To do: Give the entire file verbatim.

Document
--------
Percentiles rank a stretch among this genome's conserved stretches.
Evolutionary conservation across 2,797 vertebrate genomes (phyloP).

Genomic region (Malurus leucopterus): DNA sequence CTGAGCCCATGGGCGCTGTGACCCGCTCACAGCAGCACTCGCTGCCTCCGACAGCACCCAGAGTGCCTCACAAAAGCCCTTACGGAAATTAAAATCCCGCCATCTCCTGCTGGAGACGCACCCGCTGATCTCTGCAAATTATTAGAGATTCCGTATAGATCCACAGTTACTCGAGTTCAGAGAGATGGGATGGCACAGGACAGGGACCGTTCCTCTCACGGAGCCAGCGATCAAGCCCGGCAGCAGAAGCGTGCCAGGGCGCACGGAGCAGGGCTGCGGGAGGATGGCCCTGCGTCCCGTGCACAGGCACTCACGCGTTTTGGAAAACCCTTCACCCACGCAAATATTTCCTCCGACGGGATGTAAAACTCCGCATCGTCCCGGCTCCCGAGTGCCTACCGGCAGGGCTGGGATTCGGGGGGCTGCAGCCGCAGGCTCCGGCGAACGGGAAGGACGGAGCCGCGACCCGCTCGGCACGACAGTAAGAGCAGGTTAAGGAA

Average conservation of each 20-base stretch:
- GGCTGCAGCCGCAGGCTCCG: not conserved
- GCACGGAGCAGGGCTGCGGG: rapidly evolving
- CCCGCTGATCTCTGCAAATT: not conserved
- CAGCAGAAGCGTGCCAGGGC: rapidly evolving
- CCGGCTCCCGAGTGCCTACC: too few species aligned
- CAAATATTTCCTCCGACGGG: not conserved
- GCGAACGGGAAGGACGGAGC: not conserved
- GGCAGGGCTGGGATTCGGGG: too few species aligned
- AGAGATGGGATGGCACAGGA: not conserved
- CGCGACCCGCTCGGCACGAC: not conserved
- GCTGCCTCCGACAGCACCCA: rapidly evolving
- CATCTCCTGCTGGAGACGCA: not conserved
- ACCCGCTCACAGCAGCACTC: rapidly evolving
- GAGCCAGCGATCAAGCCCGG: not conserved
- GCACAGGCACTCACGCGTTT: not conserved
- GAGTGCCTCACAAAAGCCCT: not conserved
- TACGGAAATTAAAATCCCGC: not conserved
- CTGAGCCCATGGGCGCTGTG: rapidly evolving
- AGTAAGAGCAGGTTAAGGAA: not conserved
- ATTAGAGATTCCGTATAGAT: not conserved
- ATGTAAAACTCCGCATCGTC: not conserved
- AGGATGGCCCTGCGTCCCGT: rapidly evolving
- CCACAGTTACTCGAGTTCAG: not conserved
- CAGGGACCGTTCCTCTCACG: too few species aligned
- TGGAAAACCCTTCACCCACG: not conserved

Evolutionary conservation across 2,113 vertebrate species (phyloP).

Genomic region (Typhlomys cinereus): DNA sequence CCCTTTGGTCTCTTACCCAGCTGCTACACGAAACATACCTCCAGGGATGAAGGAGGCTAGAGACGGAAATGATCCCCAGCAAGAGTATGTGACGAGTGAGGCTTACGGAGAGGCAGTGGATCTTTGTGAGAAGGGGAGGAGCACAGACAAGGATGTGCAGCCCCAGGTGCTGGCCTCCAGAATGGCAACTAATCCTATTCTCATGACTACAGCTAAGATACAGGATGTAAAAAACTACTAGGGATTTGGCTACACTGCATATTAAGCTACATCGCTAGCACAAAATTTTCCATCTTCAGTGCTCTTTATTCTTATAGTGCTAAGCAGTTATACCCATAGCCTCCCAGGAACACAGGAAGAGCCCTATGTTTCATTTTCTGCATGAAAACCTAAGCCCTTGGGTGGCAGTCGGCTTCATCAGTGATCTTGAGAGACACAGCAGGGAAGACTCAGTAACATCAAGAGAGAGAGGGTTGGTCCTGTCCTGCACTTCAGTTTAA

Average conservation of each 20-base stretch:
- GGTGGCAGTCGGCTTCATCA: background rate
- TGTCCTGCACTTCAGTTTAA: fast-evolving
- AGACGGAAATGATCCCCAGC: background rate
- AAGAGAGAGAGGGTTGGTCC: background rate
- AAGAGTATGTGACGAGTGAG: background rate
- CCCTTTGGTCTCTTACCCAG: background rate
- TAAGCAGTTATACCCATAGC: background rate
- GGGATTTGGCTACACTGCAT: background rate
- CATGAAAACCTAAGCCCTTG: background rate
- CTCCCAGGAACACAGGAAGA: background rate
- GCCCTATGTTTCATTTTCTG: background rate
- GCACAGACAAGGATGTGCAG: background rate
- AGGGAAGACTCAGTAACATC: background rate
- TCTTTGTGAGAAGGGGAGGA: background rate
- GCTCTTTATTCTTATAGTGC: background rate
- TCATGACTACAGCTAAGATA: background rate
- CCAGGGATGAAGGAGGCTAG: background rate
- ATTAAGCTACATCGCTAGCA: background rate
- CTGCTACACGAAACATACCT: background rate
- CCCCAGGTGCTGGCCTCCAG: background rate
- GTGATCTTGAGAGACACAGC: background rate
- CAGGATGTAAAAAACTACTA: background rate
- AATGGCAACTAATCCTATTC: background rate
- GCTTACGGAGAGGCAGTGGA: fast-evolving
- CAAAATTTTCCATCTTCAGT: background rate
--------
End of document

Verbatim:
Percentiles rank a stretch among this genome's conserved stretches.
Evolutionary conservation across 2,797 vertebrate genomes (phyloP).

Genomic region (Malurus leucopterus): DNA sequence CTGAGCCCATGGGCGCTGTGACCCGCTCACAGCAGCACTCGCTGCCTCCGACAGCACCCAGAGTGCCTCACAAAAGCCCTTACGGAAATTAAAATCCCGCCATCTCCTGCTGGAGACGCACCCGCTGATCTCTGCAAATTATTAGAGATTCCGTATAGATCCACAGTTACTCGAGTTCAGAGAGATGGGATGGCACAGGACAGGGACCGTTCCTCTCACGGAGCCAGCGATCAAGCCCGGCAGCAGAAGCGTGCCAGGGCGCACGGAGCAGGGCTGCGGGAGGATGGCCCTGCGTCCCGTGCACAGGCACTCACGCGTTTTGGAAAACCCTTCACCCACGCAAATATTTCCTCCGACGGGATGTAAAACTCCGCATCGTCCCGGCTCCCGAGTGCCTACCGGCAGGGCTGGGATTCGGGGGGCTGCAGCCGCAGGCTCCGGCGAACGGGAAGGACGGAGCCGCGACCCGCTCGGCACGACAGTAAGAGCAGGTTAAGGAA

Average conservation of each 20-base stretch:
- GGCTGCAGCCGCAGGCTCCG: not conserved
- GCACGGAGCAGGGCTGCGGG: rapidly evolving
- CCCGCTGATCTCTGCAAATT: not conserved
- CAGCAGAAGCGTGCCAGGGC: rapidly evolving
- CCGGCTCCCGAGTGCCTACC: too few species aligned
- CAAATATTTCCTCCGACGGG: not conserved
- GCGAACGGGAAGGACGGAGC: not conserved
- GGCAGGGCTGGGATTCGGGG: too few species aligned
- AGAGATGGGATGGCACAGGA: not conserved
- CGCGACCCGCTCGGCACGAC: not conserved
- GCTGCCTCCGACAGCACCCA: rapidly evolving
- CATCTCCTGCTGGAGACGCA: not conserved
- ACCCGCTCACAGCAGCACTC: rapidly evolving
- GAGCCAGCGATCAAGCCCGG: not conserved
- GCACAGGCACTCACGCGTTT: not conserved
- GAGTGCCTCACAAAAGCCCT: not conserved
- TACGGAAATTAAAATCCCGC: not conserved
- CTGAGCCCATGGGCGCTGTG: rapidly evolving
- AGTAAGAGCAGGTTAAGGAA: not conserved
- ATTAGAGATTCCGTATAGAT: not conserved
- ATGTAAAACTCCGCATCGTC: not conserved
- AGGATGGCCCTGCGTCCCGT: rapidly evolving
- CCACAGTTACTCGAGTTCAG: not conserved
- CAGGGACCGTTCCTCTCACG: too few species aligned
- TGGAAAACCCTTCACCCACG: not conserved

Evolutionary conservation across 2,113 vertebrate species (phyloP).

Genomic region (Typhlomys cinereus): DNA sequence CCCTTTGGTCTCTTACCCAGCTGCTACACGAAACATACCTCCAGGGATGAAGGAGGCTAGAGACGGAAATGATCCCCAGCAAGAGTATGTGACGAGTGAGGCTTACGGAGAGGCAGTGGATCTTTGTGAGAAGGGGAGGAGCACAGACAAGGATGTGCAGCCCCAGGTGCTGGCCTCCAGAATGGCAACTAATCCTATTCTCATGACTACAGCTAAGATACAGGATGTAAAAAACTACTAGGGATTTGGCTACACTGCATATTAAGCTACATCGCTAGCACAAAATTTTCCATCTTCAGTGCTCTTTATTCTTATAGTGCTAAGCAGTTATACCCATAGCCTCCCAGGAACACAGGAAGAGCCCTATGTTTCATTTTCTGCATGAAAACCTAAGCCCTTGGGTGGCAGTCGGCTTCATCAGTGATCTTGAGAGACACAGCAGGGAAGACTCAGTAACATCAAGAGAGAGAGGGTTGGTCCTGTCCTGCACTTCAGTTTAA

Average conservation of each 20-base stretch:
- GGTGGCAGTCGGCTTCATCA: background rate
- TGTCCTGCACTTCAGTTTAA: fast-evolving
- AGACGGAAATGATCCCCAGC: background rate
- AAGAGAGAGAGGGTTGGTCC: background rate
- AAGAGTATGTGACGAGTGAG: background rate
- CCCTTTGGTCTCTTACCCAG: background rate
- TAAGCAGTTATACCCATAGC: background rate
- GGGATTTGGCTACACTGCAT: background rate
- CATGAAAACCTAAGCCCTTG: background rate
- CTCCCAGGAACACAGGAAGA: background rate
- GCCCTATGTTTCATTTTCTG: background rate
- GCACAGACAAGGATGTGCAG: background rate
- AGGGAAGACTCAGTAACATC: background rate
- TCTTTGTGAGAAGGGGAGGA: background rate
- GCTCTTTATTCTTATAGTGC: background rate
- TCATGACTACAGCTAAGATA: background rate
- CCAGGGATGAAGGAGGCTAG: background rate
- ATTAAGCTACATCGCTAGCA: background rate
- CTGCTACACGAAACATACCT: background rate
- CCCCAGGTGCTGGCCTCCAG: background rate
- GTGATCTTGAGAGACACAGC: background rate
- CAGGATGTAAAAAACTACTA: background rate
- AATGGCAACTAATCCTATTC: background rate
- GCTTACGGAGAGGCAGTGGA: fast-evolving
- CAAAATTTTCCATCTTCAGT: background rate